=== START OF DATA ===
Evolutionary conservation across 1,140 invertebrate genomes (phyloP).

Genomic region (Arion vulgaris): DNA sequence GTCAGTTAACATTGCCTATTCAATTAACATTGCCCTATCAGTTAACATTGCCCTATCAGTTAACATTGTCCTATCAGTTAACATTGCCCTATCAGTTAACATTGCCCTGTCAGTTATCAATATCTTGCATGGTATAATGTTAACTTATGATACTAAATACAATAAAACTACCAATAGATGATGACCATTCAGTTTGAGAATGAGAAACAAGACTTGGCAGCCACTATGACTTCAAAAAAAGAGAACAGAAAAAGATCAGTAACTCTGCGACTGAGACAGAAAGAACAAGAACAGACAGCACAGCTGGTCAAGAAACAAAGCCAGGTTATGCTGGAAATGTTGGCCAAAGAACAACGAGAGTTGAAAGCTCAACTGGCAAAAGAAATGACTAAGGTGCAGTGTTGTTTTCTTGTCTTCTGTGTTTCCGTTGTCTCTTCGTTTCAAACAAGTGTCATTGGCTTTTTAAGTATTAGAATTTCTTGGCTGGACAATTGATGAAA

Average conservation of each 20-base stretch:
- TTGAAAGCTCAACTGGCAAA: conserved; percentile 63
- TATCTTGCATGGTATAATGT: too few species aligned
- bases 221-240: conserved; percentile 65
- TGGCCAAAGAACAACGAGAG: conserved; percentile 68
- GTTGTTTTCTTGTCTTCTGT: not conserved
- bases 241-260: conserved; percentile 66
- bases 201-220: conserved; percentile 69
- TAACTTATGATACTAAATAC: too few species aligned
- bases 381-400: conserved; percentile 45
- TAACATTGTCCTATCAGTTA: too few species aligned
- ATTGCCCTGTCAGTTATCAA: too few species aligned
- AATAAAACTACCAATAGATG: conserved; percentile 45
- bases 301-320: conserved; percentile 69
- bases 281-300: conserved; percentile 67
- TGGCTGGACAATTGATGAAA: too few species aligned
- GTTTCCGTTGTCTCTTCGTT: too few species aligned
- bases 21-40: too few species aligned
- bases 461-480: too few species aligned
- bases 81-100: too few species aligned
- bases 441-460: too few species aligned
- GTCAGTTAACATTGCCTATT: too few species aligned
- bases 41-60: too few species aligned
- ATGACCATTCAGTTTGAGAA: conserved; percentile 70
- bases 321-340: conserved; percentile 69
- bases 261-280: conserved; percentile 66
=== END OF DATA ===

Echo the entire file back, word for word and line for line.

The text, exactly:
Evolutionary conservation across 1,140 invertebrate genomes (phyloP).

Genomic region (Arion vulgaris): DNA sequence GTCAGTTAACATTGCCTATTCAATTAACATTGCCCTATCAGTTAACATTGCCCTATCAGTTAACATTGTCCTATCAGTTAACATTGCCCTATCAGTTAACATTGCCCTGTCAGTTATCAATATCTTGCATGGTATAATGTTAACTTATGATACTAAATACAATAAAACTACCAATAGATGATGACCATTCAGTTTGAGAATGAGAAACAAGACTTGGCAGCCACTATGACTTCAAAAAAAGAGAACAGAAAAAGATCAGTAACTCTGCGACTGAGACAGAAAGAACAAGAACAGACAGCACAGCTGGTCAAGAAACAAAGCCAGGTTATGCTGGAAATGTTGGCCAAAGAACAACGAGAGTTGAAAGCTCAACTGGCAAAAGAAATGACTAAGGTGCAGTGTTGTTTTCTTGTCTTCTGTGTTTCCGTTGTCTCTTCGTTTCAAACAAGTGTCATTGGCTTTTTAAGTATTAGAATTTCTTGGCTGGACAATTGATGAAA

Average conservation of each 20-base stretch:
- TTGAAAGCTCAACTGGCAAA: conserved; percentile 63
- TATCTTGCATGGTATAATGT: too few species aligned
- bases 221-240: conserved; percentile 65
- TGGCCAAAGAACAACGAGAG: conserved; percentile 68
- GTTGTTTTCTTGTCTTCTGT: not conserved
- bases 241-260: conserved; percentile 66
- bases 201-220: conserved; percentile 69
- TAACTTATGATACTAAATAC: too few species aligned
- bases 381-400: conserved; percentile 45
- TAACATTGTCCTATCAGTTA: too few species aligned
- ATTGCCCTGTCAGTTATCAA: too few species aligned
- AATAAAACTACCAATAGATG: conserved; percentile 45
- bases 301-320: conserved; percentile 69
- bases 281-300: conserved; percentile 67
- TGGCTGGACAATTGATGAAA: too few species aligned
- GTTTCCGTTGTCTCTTCGTT: too few species aligned
- bases 21-40: too few species aligned
- bases 461-480: too few species aligned
- bases 81-100: too few species aligned
- bases 441-460: too few species aligned
- GTCAGTTAACATTGCCTATT: too few species aligned
- bases 41-60: too few species aligned
- ATGACCATTCAGTTTGAGAA: conserved; percentile 70
- bases 321-340: conserved; percentile 69
- bases 261-280: conserved; percentile 66